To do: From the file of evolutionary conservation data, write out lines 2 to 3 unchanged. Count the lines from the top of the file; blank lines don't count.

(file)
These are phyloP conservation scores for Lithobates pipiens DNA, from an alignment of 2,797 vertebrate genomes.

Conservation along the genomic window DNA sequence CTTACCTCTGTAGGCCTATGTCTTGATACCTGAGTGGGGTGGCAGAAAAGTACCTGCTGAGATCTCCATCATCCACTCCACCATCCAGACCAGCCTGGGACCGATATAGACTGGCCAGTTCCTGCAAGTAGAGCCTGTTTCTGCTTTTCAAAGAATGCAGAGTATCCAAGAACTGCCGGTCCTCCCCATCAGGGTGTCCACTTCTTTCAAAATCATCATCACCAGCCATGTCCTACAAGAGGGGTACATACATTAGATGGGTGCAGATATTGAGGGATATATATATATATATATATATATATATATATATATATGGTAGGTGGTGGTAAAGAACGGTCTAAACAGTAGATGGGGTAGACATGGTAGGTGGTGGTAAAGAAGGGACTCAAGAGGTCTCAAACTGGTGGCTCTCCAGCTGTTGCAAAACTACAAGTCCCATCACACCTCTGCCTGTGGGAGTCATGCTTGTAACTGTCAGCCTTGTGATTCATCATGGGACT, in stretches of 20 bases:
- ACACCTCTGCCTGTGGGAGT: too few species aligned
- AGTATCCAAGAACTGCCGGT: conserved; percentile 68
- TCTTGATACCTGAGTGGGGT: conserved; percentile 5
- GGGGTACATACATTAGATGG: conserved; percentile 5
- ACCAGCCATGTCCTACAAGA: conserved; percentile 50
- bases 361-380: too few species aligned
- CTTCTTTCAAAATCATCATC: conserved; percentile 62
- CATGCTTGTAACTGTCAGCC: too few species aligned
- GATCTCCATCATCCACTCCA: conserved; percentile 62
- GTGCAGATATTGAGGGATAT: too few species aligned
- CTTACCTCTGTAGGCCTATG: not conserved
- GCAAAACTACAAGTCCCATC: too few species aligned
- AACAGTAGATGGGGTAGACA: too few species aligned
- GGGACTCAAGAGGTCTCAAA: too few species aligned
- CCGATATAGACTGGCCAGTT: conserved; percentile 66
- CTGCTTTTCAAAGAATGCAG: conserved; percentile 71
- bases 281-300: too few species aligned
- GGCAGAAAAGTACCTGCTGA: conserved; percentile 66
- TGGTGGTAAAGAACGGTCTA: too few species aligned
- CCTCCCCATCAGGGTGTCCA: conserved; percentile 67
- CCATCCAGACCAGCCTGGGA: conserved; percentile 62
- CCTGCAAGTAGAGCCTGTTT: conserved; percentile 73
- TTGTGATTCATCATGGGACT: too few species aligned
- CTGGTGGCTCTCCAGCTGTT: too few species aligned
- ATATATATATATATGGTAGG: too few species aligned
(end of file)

Conservation along the genomic window DNA sequence CTTACCTCTGTAGGCCTATGTCTTGATACCTGAGTGGGGTGGCAGAAAAGTACCTGCTGAGATCTCCATCATCCACTCCACCATCCAGACCAGCCTGGGACCGATATAGACTGGCCAGTTCCTGCAAGTAGAGCCTGTTTCTGCTTTTCAAAGAATGCAGAGTATCCAAGAACTGCCGGTCCTCCCCATCAGGGTGTCCACTTCTTTCAAAATCATCATCACCAGCCATGTCCTACAAGAGGGGTACATACATTAGATGGGTGCAGATATTGAGGGATATATATATATATATATATATATATATATATATATATGGTAGGTGGTGGTAAAGAACGGTCTAAACAGTAGATGGGGTAGACATGGTAGGTGGTGGTAAAGAAGGGACTCAAGAGGTCTCAAACTGGTGGCTCTCCAGCTGTTGCAAAACTACAAGTCCCATCACACCTCTGCCTGTGGGAGTCATGCTTGTAACTGTCAGCCTTGTGATTCATCATGGGACT, in stretches of 20 bases:
- ACACCTCTGCCTGTGGGAGT: too few species aligned